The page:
March 7th is the Anniversary of MONOPOLY
Most of you are probably not aware of this. Nor was I, until my brilliant co-blogger and daughter, passed this tidbit of important information on to me. I was not exactly sure what I needed to do with this gem of information, but with the help of Wikipedia, a few other websites and my own memory, I found some interesting facts about this fabulously popular board game.
It all began back in 1904, when an American woman, Elizabeth (Lizzie) J. Magie Phillips created the game. Ms. Phillips intended to illustrate the negative aspects of concentrating land in private monopolies. It was call The Landlord’s Game and was commercially published in 1924.
Later, Parker Brothers published the game as Monopoly – named after the domination of a market by a single entity. The familiar logo was designed by Elizabeth Magie, Louis & Fred Than, and Charles Darrow. Hasbro, Parker Brothers and Waddingtons have all published Monopoly. There is a World Championship and a National Championship held annually.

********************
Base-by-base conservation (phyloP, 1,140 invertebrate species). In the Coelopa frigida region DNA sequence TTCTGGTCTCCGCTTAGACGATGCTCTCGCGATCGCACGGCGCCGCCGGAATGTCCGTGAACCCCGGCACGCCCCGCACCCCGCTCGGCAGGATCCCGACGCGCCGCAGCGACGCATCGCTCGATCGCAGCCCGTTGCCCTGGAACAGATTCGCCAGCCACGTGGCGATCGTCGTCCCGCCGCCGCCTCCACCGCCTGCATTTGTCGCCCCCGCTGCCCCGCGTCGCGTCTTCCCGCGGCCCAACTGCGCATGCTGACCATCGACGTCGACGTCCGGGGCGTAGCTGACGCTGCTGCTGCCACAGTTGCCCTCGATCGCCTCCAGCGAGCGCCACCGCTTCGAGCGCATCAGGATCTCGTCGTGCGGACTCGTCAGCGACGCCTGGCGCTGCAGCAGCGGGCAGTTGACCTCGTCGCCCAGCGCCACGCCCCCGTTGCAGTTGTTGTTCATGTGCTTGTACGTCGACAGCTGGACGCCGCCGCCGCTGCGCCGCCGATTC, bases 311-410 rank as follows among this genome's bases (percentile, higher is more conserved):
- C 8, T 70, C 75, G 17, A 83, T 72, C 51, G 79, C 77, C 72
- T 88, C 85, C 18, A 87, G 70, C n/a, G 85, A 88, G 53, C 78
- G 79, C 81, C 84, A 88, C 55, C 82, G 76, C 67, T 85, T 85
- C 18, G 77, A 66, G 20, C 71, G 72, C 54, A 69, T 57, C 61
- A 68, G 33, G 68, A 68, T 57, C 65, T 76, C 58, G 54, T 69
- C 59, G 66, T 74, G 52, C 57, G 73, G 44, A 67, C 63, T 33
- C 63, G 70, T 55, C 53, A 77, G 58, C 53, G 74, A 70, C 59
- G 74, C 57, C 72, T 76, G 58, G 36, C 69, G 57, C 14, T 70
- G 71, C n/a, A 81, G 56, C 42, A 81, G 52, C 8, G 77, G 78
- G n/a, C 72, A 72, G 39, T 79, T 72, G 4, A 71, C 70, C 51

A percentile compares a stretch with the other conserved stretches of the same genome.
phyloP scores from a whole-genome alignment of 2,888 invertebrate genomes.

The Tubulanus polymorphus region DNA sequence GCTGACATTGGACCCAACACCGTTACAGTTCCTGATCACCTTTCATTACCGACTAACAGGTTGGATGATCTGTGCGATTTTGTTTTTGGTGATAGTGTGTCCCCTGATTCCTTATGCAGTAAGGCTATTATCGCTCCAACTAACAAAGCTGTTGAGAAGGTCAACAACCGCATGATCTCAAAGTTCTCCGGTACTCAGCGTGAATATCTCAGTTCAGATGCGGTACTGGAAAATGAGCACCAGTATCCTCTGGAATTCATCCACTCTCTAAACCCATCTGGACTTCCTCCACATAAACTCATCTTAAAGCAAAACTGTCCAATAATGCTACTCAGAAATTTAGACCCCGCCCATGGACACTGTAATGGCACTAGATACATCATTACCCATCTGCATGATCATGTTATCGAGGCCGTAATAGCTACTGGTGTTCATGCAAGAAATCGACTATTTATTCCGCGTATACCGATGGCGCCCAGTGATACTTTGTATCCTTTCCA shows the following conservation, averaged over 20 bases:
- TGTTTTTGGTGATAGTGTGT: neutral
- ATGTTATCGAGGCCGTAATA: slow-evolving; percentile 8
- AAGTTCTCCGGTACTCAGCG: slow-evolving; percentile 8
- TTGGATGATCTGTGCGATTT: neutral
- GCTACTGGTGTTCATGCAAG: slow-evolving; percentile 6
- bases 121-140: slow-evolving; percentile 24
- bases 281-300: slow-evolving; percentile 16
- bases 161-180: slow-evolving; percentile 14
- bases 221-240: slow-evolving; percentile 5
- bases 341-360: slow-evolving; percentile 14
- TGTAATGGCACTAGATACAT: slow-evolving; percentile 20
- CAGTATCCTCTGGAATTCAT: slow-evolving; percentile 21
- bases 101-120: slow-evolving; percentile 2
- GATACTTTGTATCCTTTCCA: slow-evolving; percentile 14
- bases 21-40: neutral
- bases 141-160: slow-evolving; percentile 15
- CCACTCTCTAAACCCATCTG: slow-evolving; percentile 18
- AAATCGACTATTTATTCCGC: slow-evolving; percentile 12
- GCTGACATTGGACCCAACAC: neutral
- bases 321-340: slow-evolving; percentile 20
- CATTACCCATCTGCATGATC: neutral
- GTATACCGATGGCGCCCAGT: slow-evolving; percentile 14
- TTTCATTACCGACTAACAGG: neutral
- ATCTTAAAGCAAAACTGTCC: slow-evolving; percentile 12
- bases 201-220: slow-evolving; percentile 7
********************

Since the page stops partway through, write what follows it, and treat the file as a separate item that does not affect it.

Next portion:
Here is a bit of fascinating information…in 1941 the British Secret Service had John Waddington Limited, the licensed manufacturer of the game outside the U.S., create a special edition. This special edition was created for World War II prisoners of war held by the Nazis. Hidden inside these games were maps, compasses, real money and other items useful for escaping. They were distributed to the prisoners by secret service that then created fake charity groups.
There have been some changes to the Monopoly board over the years. Some of the colors have been changed, as well some of the names. Many of the tokens have been changed. Some of the previous tokens, before the 1950’s, were a lantern, a purse and a rocking horse. They were all created by Dowst Miniature Toy Company. In the U.S. versions, the properties are named after locations in, or near, Atlantic City. I never knew that, but what I do know is that in the 1930’s my brothers and I played Monopoly. There was lots of heckling and the games sometimes would go on for days. It was a great pastime for kids, on rainy days or heavy snow days, living on a lake in Northwest Pennsylvania.
By Lois Jamieson
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